In case you haven’t heard the news by now, performer Barry Manilow has officially come out as gay.
Oh, wait a minute, you more than likely have heard the news by now — well before now, actually.
In fact, you probably saw it first addressed the same time I did; two years ago, when several major publications, including the Daily Mail, the Daily Beast, and ironically, People, who exclusively assisted Manilow’s open confirmation of his homosexuality early Wednesday, even though they were among the first to also report on his same-sex marriage to Garry Keif, his longtime manager, following a not-so-secret 30-year-long courtship, in 2015.
But apparently, today was the first day that the “Mandy” and “Copacabana” crooner had actually stepped forward to say those three tiny words that change just about everything in a celebrity’s life, at least when it comes to gossip rags and the LGBTQ readers who love them, I suppose — and that’s coming with the fact that Manilow already managed to accomplish the same task by previously saying nothing at all about about his marriage to Keif. Go figure.
“I thought I would be disappointing them if they knew I was gay,” the 73-year-old still-active performer relayed to People, “so I never [said] anything [about it]. [But] when they found out that Garry and I were together, they were so happy. The reaction was so beautiful — strangers commenting, ‘Great for you!’ I’m just so grateful for it.”
Mind you, the push of Manilow’s gay marriage in the media came right in the midst of his 2015 “One More Time” tour, and months before his third annual set of holiday charity concerts, “A Gift of Love.”
And for the record, neither excursion was affected by that particular reveal.
But perhaps, pray tell, he was referring to the period between 1964 and 2015, when he received numerous accolades, triumphs, and lots and lots of money in relation to his iconic music career. That would seem like the obvious gist, especially since he more or less said it himself during his People sit down, right? Well, not if you believe the chorus of those flocking to social media to say that Barry Manilow’s big, gay secret was never a secret to them at all.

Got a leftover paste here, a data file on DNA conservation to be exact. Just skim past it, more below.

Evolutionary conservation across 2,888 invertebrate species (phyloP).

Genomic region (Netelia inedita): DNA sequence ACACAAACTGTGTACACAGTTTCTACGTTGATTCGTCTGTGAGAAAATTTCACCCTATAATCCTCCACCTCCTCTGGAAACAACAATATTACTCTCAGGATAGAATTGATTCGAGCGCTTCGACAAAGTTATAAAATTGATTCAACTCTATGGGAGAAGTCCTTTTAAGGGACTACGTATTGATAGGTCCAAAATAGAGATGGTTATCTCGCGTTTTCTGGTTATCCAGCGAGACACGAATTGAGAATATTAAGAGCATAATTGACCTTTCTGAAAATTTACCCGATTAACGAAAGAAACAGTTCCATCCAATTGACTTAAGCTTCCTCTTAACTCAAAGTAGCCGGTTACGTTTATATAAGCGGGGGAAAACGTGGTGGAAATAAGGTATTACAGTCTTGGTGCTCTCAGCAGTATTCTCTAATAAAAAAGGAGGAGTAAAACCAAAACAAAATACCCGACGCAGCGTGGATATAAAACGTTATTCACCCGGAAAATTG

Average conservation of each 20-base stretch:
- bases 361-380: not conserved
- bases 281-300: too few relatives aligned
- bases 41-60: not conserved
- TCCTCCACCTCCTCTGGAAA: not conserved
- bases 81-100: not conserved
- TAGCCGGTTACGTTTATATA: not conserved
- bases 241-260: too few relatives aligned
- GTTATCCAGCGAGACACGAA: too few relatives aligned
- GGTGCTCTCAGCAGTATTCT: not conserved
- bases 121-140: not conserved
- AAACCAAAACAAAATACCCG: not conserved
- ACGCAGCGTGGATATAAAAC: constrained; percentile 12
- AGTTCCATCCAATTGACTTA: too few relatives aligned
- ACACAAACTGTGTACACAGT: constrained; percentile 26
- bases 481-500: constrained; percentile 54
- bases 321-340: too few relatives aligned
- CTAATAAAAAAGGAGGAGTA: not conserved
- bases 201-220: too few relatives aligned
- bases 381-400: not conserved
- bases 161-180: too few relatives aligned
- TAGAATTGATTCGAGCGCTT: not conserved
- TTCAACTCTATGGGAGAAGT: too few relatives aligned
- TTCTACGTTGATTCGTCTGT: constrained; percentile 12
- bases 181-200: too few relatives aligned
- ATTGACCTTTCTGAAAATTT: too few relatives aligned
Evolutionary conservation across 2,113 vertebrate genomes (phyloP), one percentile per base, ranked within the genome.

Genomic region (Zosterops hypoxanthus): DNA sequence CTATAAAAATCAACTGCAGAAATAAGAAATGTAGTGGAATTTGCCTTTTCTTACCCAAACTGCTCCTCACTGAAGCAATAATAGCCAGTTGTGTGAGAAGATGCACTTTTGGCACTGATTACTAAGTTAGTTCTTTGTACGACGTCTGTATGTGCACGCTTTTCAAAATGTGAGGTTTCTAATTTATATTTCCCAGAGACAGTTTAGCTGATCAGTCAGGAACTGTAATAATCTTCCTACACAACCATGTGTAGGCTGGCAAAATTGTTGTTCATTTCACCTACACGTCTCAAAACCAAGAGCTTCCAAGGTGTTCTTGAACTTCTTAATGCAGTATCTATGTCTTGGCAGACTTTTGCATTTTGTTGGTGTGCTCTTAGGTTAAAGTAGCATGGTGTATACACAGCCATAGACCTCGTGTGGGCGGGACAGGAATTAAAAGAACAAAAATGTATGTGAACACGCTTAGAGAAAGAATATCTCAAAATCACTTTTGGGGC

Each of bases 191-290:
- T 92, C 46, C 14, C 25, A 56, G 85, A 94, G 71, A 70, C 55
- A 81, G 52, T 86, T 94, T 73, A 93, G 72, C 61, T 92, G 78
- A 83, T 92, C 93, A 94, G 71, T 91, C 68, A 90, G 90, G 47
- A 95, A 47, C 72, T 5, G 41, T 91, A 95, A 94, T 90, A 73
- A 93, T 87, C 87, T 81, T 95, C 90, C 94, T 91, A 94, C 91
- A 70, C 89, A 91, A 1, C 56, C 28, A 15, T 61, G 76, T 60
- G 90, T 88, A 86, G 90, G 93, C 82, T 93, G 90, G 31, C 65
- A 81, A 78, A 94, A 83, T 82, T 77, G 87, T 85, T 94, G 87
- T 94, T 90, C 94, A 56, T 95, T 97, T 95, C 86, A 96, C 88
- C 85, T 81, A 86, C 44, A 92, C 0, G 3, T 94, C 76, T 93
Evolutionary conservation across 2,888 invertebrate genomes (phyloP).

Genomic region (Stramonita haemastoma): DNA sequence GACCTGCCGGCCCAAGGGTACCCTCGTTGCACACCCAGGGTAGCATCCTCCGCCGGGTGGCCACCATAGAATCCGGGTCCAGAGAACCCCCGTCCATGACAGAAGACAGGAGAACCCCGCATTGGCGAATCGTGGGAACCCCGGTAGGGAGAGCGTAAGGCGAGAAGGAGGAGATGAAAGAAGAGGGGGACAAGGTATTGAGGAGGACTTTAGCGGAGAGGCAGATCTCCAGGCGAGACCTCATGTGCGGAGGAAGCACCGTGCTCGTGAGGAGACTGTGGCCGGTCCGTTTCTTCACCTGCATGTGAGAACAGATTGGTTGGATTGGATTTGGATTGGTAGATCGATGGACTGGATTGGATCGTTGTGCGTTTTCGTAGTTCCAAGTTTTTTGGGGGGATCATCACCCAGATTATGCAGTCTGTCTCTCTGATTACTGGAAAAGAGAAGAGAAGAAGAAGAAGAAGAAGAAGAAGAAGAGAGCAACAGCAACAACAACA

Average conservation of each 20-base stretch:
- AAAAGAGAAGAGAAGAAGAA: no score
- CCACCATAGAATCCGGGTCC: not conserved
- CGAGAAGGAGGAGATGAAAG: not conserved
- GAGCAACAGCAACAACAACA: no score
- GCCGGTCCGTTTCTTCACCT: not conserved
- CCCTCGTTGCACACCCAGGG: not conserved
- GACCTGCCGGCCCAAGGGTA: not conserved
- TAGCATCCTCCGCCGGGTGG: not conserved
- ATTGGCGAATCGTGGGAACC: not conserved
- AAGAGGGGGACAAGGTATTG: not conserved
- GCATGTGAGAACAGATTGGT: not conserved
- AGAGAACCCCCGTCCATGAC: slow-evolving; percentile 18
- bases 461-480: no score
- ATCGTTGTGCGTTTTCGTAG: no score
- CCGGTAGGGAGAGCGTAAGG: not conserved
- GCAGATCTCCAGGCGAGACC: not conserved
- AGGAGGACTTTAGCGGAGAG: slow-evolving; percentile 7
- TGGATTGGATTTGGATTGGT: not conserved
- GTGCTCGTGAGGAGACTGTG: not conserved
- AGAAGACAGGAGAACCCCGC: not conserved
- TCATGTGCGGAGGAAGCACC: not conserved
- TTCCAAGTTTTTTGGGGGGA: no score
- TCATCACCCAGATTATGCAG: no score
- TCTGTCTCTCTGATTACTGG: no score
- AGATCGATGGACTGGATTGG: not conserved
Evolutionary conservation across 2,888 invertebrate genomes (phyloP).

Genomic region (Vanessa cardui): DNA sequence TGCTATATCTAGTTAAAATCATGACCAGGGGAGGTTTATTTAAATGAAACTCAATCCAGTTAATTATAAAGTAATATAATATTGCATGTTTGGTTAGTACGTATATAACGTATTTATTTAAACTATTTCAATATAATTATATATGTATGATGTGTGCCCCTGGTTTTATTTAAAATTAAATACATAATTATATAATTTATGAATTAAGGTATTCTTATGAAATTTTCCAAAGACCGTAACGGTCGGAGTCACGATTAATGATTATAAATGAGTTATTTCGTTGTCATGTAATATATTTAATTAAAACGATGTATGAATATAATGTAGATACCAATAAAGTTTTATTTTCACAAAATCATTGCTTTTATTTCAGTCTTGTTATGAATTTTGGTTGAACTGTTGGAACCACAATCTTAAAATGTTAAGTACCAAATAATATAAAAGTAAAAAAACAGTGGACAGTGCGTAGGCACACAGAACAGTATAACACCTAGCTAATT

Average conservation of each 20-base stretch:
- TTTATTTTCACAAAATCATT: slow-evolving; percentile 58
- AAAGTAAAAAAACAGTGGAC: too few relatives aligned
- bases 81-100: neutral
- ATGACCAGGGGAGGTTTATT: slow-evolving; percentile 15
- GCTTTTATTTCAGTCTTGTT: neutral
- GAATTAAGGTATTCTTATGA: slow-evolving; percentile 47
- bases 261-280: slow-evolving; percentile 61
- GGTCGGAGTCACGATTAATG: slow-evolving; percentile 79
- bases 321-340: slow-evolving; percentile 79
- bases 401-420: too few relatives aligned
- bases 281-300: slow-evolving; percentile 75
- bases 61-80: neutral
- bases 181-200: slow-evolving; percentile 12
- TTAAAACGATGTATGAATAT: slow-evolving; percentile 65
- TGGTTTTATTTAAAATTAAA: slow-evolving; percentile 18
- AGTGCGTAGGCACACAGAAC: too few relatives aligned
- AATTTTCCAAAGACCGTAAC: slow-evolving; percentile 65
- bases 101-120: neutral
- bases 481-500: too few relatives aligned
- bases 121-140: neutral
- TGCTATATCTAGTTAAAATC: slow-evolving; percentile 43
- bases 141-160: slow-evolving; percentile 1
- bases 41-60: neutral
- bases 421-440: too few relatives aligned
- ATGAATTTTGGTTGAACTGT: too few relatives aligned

And before some well-meaning, albeit heavily misguided, SJW comes my way to say otherwise; know that I, as an out, gay man of nearly two decades myself, tend not to see a problem with that kind of mass assumption in relation to someone like Barry Manilow, a well-recognized notable, especially since it kind of negates the necessity of finally telling folks something that they all knew ages ago, and seemingly never had an outright problem with.
For example, despite the unspoken yet widespread knowledge of Barry Manilow playing for “the gays,” the man has amassed nearly $70 million throughout his entire life, according to the Richest.
Most of us won’t ever see ever a 10th of that; gay, straight, or otherwise, but somehow, I’m supposed to sympathize with and defend Barry Manilow, the five-decade-long popular performer who was never in any real danger of losing his prominence, because he was fearful at one point of losing everything due to his homosexuality — which everyone says they knew about.
Please explain why I’m supposed to care about this, other than respecting the fact that at least he’s speaking on it now?
Also, and this next thought is going to be one of the most controversial things I’ve ever attributed to LGBTQ celebs, there is a huge difference between coming out as gay to own your truth in a world that may not accept it, and coming out as gay in order to protect your entertainment legacy, whether solidified or burgeoning, from being sullied.